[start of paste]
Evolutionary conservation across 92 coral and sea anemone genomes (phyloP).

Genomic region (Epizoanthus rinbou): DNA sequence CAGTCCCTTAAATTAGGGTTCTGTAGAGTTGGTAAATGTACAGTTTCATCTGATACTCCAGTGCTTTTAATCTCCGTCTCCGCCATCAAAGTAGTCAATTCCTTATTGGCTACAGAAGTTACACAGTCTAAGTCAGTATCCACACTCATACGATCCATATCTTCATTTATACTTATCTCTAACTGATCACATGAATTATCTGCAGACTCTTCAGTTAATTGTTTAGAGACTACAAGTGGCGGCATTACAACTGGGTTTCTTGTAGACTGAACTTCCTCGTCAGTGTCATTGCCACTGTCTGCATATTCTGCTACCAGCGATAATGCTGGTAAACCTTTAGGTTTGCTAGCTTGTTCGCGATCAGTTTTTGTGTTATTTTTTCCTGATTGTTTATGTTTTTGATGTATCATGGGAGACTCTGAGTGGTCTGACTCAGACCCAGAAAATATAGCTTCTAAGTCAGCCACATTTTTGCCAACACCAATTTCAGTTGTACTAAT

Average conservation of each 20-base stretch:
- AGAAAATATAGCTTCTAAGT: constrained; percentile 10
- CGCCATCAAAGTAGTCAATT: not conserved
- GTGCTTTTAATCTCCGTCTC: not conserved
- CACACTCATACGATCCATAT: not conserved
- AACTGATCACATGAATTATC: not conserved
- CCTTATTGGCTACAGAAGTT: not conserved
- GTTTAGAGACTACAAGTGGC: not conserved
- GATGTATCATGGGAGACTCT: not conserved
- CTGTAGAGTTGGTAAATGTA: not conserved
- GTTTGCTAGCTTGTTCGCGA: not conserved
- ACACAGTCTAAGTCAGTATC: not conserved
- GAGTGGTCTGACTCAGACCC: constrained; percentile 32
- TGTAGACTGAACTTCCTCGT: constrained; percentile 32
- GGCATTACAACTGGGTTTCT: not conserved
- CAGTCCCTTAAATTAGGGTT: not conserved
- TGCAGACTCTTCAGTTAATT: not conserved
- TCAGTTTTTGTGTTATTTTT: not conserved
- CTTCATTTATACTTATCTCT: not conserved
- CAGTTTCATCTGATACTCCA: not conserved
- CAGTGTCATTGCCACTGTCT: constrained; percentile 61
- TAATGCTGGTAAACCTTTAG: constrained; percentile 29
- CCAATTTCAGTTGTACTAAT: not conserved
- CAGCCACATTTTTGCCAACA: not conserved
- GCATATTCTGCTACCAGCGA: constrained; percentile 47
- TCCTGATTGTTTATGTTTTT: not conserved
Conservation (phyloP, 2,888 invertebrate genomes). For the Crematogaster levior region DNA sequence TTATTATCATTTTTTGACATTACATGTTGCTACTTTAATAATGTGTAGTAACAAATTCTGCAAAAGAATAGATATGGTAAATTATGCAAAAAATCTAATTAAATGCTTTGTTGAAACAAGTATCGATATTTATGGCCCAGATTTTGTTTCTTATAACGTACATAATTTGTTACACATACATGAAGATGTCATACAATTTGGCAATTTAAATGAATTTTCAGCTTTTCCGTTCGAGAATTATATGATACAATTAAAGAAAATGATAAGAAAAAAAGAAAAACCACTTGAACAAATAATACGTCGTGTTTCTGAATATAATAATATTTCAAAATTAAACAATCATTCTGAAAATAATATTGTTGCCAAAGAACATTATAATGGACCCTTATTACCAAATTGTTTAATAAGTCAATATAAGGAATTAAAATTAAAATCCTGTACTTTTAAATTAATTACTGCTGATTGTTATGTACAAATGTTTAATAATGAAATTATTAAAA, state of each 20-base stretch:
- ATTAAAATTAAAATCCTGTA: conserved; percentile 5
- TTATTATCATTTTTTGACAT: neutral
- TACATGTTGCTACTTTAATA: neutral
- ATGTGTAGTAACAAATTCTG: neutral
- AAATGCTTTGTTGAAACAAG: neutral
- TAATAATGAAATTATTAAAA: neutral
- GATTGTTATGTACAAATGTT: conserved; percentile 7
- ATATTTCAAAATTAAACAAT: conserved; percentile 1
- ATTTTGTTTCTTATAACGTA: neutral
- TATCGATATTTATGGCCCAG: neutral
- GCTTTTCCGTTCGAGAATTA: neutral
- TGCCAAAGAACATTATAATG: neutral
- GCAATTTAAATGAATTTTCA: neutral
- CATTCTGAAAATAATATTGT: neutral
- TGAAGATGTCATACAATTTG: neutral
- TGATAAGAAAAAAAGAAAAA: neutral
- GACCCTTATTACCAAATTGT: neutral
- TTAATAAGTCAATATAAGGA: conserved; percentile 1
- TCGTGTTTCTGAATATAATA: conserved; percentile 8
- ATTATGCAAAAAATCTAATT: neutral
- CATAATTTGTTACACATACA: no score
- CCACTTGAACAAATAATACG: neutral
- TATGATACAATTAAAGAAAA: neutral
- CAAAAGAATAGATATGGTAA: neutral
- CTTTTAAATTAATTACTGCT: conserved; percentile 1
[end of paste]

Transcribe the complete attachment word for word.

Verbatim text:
Evolutionary conservation across 92 coral and sea anemone genomes (phyloP).

Genomic region (Epizoanthus rinbou): DNA sequence CAGTCCCTTAAATTAGGGTTCTGTAGAGTTGGTAAATGTACAGTTTCATCTGATACTCCAGTGCTTTTAATCTCCGTCTCCGCCATCAAAGTAGTCAATTCCTTATTGGCTACAGAAGTTACACAGTCTAAGTCAGTATCCACACTCATACGATCCATATCTTCATTTATACTTATCTCTAACTGATCACATGAATTATCTGCAGACTCTTCAGTTAATTGTTTAGAGACTACAAGTGGCGGCATTACAACTGGGTTTCTTGTAGACTGAACTTCCTCGTCAGTGTCATTGCCACTGTCTGCATATTCTGCTACCAGCGATAATGCTGGTAAACCTTTAGGTTTGCTAGCTTGTTCGCGATCAGTTTTTGTGTTATTTTTTCCTGATTGTTTATGTTTTTGATGTATCATGGGAGACTCTGAGTGGTCTGACTCAGACCCAGAAAATATAGCTTCTAAGTCAGCCACATTTTTGCCAACACCAATTTCAGTTGTACTAAT

Average conservation of each 20-base stretch:
- AGAAAATATAGCTTCTAAGT: constrained; percentile 10
- CGCCATCAAAGTAGTCAATT: not conserved
- GTGCTTTTAATCTCCGTCTC: not conserved
- CACACTCATACGATCCATAT: not conserved
- AACTGATCACATGAATTATC: not conserved
- CCTTATTGGCTACAGAAGTT: not conserved
- GTTTAGAGACTACAAGTGGC: not conserved
- GATGTATCATGGGAGACTCT: not conserved
- CTGTAGAGTTGGTAAATGTA: not conserved
- GTTTGCTAGCTTGTTCGCGA: not conserved
- ACACAGTCTAAGTCAGTATC: not conserved
- GAGTGGTCTGACTCAGACCC: constrained; percentile 32
- TGTAGACTGAACTTCCTCGT: constrained; percentile 32
- GGCATTACAACTGGGTTTCT: not conserved
- CAGTCCCTTAAATTAGGGTT: not conserved
- TGCAGACTCTTCAGTTAATT: not conserved
- TCAGTTTTTGTGTTATTTTT: not conserved
- CTTCATTTATACTTATCTCT: not conserved
- CAGTTTCATCTGATACTCCA: not conserved
- CAGTGTCATTGCCACTGTCT: constrained; percentile 61
- TAATGCTGGTAAACCTTTAG: constrained; percentile 29
- CCAATTTCAGTTGTACTAAT: not conserved
- CAGCCACATTTTTGCCAACA: not conserved
- GCATATTCTGCTACCAGCGA: constrained; percentile 47
- TCCTGATTGTTTATGTTTTT: not conserved
Conservation (phyloP, 2,888 invertebrate genomes). For the Crematogaster levior region DNA sequence TTATTATCATTTTTTGACATTACATGTTGCTACTTTAATAATGTGTAGTAACAAATTCTGCAAAAGAATAGATATGGTAAATTATGCAAAAAATCTAATTAAATGCTTTGTTGAAACAAGTATCGATATTTATGGCCCAGATTTTGTTTCTTATAACGTACATAATTTGTTACACATACATGAAGATGTCATACAATTTGGCAATTTAAATGAATTTTCAGCTTTTCCGTTCGAGAATTATATGATACAATTAAAGAAAATGATAAGAAAAAAAGAAAAACCACTTGAACAAATAATACGTCGTGTTTCTGAATATAATAATATTTCAAAATTAAACAATCATTCTGAAAATAATATTGTTGCCAAAGAACATTATAATGGACCCTTATTACCAAATTGTTTAATAAGTCAATATAAGGAATTAAAATTAAAATCCTGTACTTTTAAATTAATTACTGCTGATTGTTATGTACAAATGTTTAATAATGAAATTATTAAAA, state of each 20-base stretch:
- ATTAAAATTAAAATCCTGTA: conserved; percentile 5
- TTATTATCATTTTTTGACAT: neutral
- TACATGTTGCTACTTTAATA: neutral
- ATGTGTAGTAACAAATTCTG: neutral
- AAATGCTTTGTTGAAACAAG: neutral
- TAATAATGAAATTATTAAAA: neutral
- GATTGTTATGTACAAATGTT: conserved; percentile 7
- ATATTTCAAAATTAAACAAT: conserved; percentile 1
- ATTTTGTTTCTTATAACGTA: neutral
- TATCGATATTTATGGCCCAG: neutral
- GCTTTTCCGTTCGAGAATTA: neutral
- TGCCAAAGAACATTATAATG: neutral
- GCAATTTAAATGAATTTTCA: neutral
- CATTCTGAAAATAATATTGT: neutral
- TGAAGATGTCATACAATTTG: neutral
- TGATAAGAAAAAAAGAAAAA: neutral
- GACCCTTATTACCAAATTGT: neutral
- TTAATAAGTCAATATAAGGA: conserved; percentile 1
- TCGTGTTTCTGAATATAATA: conserved; percentile 8
- ATTATGCAAAAAATCTAATT: neutral
- CATAATTTGTTACACATACA: no score
- CCACTTGAACAAATAATACG: neutral
- TATGATACAATTAAAGAAAA: neutral
- CAAAAGAATAGATATGGTAA: neutral
- CTTTTAAATTAATTACTGCT: conserved; percentile 1